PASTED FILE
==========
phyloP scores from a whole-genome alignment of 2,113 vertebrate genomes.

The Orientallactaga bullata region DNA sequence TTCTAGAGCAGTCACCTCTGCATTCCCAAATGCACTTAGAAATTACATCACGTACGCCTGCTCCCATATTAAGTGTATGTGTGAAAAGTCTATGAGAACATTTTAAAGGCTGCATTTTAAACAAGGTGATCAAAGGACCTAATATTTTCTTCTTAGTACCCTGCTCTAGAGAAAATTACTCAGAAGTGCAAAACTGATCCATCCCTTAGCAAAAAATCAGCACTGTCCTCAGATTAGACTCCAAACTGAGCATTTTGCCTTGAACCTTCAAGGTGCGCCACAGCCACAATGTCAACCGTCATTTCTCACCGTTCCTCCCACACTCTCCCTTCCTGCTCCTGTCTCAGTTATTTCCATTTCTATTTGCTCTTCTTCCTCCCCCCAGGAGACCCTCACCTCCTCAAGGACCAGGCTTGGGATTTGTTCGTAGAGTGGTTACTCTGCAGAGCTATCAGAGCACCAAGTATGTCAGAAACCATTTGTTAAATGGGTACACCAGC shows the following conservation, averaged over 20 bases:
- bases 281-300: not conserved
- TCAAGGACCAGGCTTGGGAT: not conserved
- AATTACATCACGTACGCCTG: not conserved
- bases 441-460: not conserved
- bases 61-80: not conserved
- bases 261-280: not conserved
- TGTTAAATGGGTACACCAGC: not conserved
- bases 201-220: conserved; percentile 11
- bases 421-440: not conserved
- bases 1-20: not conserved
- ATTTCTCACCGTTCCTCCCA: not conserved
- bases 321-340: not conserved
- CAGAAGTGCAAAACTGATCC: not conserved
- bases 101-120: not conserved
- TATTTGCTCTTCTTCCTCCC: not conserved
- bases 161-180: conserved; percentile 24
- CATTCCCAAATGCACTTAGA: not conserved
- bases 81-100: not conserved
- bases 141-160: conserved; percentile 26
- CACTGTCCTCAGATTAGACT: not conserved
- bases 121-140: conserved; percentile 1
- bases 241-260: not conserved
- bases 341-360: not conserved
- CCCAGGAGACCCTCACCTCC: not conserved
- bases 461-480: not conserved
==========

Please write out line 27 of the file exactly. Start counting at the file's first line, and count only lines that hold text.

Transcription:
- bases 461-480: not conserved